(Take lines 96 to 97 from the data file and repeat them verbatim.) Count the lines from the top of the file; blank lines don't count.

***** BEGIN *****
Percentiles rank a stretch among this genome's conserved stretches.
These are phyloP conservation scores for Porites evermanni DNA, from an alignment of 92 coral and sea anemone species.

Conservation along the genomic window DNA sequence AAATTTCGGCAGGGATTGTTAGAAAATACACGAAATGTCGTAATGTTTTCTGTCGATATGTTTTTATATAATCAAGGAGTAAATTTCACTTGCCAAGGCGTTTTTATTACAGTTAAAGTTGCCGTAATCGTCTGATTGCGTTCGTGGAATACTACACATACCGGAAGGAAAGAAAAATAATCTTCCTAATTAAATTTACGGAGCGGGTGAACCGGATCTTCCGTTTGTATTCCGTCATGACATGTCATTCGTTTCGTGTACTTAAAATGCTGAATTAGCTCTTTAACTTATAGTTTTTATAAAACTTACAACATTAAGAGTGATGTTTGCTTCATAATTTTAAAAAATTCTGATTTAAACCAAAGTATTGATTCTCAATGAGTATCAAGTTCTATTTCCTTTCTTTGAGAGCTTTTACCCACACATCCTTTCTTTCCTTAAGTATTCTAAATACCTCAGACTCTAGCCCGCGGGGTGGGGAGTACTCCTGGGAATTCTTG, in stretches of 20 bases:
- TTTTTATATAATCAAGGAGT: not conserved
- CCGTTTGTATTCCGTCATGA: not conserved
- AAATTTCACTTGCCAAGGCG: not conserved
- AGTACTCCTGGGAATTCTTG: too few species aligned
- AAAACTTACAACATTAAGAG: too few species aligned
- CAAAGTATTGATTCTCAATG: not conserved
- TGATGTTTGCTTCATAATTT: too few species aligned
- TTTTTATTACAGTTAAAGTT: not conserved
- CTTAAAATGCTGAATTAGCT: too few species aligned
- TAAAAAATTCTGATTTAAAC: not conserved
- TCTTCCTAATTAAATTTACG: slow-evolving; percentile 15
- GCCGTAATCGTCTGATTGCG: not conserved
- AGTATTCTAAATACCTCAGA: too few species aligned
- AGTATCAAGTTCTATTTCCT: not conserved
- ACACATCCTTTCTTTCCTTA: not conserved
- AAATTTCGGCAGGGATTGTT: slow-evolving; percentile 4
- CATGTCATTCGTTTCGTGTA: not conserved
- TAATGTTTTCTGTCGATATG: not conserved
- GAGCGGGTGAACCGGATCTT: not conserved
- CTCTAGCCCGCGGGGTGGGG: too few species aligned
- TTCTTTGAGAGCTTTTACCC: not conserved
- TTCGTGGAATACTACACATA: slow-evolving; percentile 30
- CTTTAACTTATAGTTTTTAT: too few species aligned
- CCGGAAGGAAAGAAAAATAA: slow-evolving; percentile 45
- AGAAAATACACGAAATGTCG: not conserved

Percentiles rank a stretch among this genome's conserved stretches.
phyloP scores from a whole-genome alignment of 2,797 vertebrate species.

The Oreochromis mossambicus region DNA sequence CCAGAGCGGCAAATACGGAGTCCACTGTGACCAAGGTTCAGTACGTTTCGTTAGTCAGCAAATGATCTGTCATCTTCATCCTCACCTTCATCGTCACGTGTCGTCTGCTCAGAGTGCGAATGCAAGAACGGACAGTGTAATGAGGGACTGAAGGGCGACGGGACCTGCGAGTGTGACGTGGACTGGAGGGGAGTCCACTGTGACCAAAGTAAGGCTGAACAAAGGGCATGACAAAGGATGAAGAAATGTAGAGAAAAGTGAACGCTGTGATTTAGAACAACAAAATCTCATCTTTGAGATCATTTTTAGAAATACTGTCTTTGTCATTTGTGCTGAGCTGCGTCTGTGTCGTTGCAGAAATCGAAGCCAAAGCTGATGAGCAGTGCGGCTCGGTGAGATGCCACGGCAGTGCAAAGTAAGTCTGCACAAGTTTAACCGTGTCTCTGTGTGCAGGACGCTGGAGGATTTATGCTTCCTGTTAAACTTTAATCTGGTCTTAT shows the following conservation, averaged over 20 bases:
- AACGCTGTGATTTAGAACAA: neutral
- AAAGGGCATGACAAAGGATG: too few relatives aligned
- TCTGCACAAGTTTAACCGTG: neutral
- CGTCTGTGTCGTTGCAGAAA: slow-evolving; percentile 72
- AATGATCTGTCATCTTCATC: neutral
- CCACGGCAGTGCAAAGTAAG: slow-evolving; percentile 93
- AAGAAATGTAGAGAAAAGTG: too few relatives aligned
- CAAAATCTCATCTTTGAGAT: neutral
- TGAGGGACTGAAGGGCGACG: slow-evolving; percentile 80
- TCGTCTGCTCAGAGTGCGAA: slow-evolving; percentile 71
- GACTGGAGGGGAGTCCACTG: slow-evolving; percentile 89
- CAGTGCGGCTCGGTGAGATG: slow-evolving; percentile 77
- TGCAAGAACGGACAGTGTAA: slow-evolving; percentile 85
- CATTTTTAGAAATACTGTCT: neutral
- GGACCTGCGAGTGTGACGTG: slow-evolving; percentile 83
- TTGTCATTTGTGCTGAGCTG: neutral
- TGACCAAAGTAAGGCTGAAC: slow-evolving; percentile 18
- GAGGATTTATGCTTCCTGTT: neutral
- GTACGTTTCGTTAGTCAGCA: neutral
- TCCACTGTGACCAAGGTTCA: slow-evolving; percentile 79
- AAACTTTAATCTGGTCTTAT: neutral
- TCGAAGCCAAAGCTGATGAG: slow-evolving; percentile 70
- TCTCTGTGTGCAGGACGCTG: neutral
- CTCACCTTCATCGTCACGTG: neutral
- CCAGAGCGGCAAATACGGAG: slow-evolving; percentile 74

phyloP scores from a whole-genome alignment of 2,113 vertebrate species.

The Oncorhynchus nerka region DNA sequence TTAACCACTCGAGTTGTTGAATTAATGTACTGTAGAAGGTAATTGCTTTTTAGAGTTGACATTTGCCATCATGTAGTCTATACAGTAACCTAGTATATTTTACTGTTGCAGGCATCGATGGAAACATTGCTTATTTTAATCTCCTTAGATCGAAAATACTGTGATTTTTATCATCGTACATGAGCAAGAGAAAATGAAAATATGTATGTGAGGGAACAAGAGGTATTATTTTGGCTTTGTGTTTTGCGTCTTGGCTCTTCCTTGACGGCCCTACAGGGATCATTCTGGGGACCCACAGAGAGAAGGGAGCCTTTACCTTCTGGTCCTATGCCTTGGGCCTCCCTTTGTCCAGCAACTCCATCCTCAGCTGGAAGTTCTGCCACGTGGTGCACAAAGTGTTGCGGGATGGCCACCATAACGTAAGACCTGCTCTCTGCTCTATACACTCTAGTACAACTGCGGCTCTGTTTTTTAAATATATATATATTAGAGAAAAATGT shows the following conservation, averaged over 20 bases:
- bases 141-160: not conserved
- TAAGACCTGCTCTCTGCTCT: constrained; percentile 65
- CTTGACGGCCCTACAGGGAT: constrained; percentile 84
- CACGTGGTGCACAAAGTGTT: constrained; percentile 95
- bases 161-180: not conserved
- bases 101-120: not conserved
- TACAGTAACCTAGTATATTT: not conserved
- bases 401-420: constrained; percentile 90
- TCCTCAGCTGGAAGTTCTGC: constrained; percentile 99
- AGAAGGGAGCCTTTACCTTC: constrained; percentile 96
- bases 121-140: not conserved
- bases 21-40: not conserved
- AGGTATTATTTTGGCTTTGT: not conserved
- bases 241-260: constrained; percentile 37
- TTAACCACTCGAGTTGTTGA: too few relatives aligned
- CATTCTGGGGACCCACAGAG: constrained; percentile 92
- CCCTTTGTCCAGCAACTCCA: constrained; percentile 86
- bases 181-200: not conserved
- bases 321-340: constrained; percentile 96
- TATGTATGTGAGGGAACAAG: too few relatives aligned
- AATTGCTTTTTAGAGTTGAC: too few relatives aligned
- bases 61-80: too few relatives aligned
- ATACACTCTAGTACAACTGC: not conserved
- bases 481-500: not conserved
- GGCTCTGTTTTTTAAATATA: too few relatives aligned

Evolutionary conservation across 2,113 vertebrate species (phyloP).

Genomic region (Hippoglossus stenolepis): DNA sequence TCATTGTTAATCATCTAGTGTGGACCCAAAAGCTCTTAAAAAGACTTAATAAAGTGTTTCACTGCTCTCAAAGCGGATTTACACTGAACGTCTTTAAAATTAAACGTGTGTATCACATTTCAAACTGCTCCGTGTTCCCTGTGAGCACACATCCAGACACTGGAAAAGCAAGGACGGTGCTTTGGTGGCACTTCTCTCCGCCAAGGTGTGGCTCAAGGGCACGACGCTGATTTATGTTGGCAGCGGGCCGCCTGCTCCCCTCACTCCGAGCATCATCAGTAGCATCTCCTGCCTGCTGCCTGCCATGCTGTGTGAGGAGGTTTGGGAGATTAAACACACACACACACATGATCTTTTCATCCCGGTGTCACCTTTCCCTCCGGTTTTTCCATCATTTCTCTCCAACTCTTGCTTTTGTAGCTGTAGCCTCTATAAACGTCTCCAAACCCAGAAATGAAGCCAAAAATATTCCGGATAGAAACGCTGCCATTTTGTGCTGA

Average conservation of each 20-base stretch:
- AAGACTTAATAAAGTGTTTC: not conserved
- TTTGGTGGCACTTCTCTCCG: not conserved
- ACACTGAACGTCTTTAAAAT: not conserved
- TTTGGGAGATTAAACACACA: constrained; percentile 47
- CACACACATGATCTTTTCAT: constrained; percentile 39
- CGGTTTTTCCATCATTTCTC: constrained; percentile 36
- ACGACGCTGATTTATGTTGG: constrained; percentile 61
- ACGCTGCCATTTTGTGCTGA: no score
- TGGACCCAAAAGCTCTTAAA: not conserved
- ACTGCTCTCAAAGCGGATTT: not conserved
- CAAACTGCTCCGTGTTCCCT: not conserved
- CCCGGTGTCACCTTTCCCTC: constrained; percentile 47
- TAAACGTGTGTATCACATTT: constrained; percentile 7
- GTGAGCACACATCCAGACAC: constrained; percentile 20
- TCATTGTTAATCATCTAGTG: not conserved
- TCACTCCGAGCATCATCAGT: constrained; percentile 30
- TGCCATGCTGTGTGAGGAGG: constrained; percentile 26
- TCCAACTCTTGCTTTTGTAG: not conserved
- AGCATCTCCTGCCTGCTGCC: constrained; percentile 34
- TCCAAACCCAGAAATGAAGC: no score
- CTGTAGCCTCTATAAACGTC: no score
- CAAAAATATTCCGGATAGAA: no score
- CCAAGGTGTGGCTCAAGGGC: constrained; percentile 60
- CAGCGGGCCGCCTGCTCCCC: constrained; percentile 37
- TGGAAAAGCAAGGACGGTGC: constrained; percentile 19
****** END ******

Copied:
- ACTGCTCTCAAAGCGGATTT: not conserved
- CAAACTGCTCCGTGTTCCCT: not conserved